In a small Texas town, a Church of Christ becomes a hub for Harvey relief
LA GRANGE, Texas — Days after Hurricane Harvey, La Grange…
As Florida residents prepare for Hurricane Irma, bread water and other necessities are quickly disappearing from stores.
“People that I don’t normally see panicked seem to be more panicked,” Tracy Moore told The Christian Chronicle.
Many people have left town or boarded up windows even though the storm remains several days away and the forecast uncertain, said Moore, minister for the Vero Beach Church of Christ along the state’s eastern coast.
Moore’s congregation already has covered the windows of the church building, and are now working to help older Christians prepare their homes for the storm. They’re storing extra ice and supplies that may be needed should Irma knock out the power.
Farther south, in Miami-Dade County, the roads are packed.
“The atmosphere out on the street is quite tense,” said Jim Holway, minister for the Sunset Church of Christ.
Many in his area are hoping the storm will do what Hurricane Matthew did last year and make a turn to the north, sparing them from the eye of the storm.
Floridians acknowledge that the damage they’re seeing on television from Hurricane Harvey just last week does make them a little more nervous. However, Holway said those in his area aren’t too concerned about flooding.
“It’s a little different than Harvey because it’s a fast-moving storm and our ground is totally different,” he said. “Even with torrential rain, the water here doesn’t just sit in your yard.”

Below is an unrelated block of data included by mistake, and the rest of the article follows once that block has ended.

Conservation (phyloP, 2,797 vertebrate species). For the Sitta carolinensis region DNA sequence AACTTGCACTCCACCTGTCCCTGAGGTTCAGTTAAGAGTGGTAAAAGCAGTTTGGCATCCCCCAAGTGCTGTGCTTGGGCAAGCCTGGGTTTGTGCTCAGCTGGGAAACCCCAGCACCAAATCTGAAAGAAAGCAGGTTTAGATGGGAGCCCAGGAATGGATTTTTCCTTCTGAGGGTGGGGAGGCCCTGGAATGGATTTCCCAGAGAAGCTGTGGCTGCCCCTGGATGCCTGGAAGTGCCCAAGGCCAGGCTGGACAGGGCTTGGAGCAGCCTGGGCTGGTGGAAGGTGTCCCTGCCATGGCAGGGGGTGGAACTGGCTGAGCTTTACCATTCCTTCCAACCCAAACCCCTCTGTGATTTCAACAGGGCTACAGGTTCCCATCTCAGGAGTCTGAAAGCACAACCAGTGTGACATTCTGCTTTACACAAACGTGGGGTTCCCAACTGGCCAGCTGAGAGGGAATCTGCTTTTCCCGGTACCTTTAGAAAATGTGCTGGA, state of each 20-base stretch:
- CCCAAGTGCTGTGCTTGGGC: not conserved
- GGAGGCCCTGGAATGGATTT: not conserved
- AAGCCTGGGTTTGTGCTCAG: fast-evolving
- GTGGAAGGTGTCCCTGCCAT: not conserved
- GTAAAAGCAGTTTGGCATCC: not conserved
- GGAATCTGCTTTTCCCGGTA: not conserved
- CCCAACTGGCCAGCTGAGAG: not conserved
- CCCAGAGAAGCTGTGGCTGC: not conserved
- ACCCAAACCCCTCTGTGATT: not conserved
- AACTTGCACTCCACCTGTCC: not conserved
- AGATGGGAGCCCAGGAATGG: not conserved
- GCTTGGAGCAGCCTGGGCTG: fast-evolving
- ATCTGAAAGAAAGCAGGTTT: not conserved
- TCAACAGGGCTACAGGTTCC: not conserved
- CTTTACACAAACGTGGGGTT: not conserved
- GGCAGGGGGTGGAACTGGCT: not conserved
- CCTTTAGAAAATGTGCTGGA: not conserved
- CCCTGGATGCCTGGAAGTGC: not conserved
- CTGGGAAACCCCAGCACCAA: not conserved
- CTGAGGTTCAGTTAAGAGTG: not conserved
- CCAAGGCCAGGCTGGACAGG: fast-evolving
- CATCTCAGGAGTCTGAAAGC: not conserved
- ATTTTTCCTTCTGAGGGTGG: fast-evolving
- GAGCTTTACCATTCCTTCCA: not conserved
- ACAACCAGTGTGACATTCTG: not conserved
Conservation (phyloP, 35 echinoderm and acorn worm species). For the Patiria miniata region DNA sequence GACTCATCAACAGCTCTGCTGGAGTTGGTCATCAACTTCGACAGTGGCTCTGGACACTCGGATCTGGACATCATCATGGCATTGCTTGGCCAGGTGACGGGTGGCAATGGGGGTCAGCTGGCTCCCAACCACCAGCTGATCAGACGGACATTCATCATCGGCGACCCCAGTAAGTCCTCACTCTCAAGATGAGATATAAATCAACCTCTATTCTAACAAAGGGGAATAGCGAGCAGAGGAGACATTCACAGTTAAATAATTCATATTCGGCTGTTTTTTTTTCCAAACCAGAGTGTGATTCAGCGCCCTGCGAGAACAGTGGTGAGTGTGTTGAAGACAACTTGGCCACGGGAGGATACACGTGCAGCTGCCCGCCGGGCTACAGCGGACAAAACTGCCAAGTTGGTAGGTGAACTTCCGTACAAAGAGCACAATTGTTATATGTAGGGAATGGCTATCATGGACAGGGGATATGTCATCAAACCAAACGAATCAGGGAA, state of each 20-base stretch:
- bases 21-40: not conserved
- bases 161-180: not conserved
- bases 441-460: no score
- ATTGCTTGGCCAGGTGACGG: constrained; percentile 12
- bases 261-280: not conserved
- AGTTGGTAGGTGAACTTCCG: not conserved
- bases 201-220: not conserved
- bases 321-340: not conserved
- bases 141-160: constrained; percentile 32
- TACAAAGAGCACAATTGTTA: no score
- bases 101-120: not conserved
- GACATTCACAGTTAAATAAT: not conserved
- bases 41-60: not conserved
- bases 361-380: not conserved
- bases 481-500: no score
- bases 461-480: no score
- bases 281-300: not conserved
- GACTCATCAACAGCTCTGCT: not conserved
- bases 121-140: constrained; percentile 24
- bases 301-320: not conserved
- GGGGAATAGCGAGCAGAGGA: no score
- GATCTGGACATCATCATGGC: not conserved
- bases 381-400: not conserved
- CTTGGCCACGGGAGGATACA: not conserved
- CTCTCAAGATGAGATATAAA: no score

Still, mandatory evacuations are in place at beaches and other areas close to the shore.
Some church members have chosen to evacuate. Others are staying and helping each other board up windows to protect them from flying debris that could be tossed around by the winds from Irma.
Up and down the state people are trying to plan for what could happen, while hoping Irma will spare them.
At the Lake Butler Church of Christ, in North Central Florida, church leaders are ready to open their fellowship hall as a shelter, should it be needed.
“Folks in this part of the state aren’t quite ready to jump on the roads and evacuate,” minister Trent Wheeler said.
Wheeler’s congregation has reached out to all their members to make sure they know who may need help should an evacuation order be put in place.
“Those that are new to this are really worried. Those who have lived here feel like we have a little more time before we’ll worry,” Wheeler said.
“One thing we’ve learned is hurricanes have a mind of their own.”
Just a slight turn by Irma could spare them all.
“One thing we’ve learned is hurricanes have a mind of their own,” Moore said.
For now, each congregation is waiting to make any decisions about weekend services and watching closely to see what Hurricane Irma’s next move will be.
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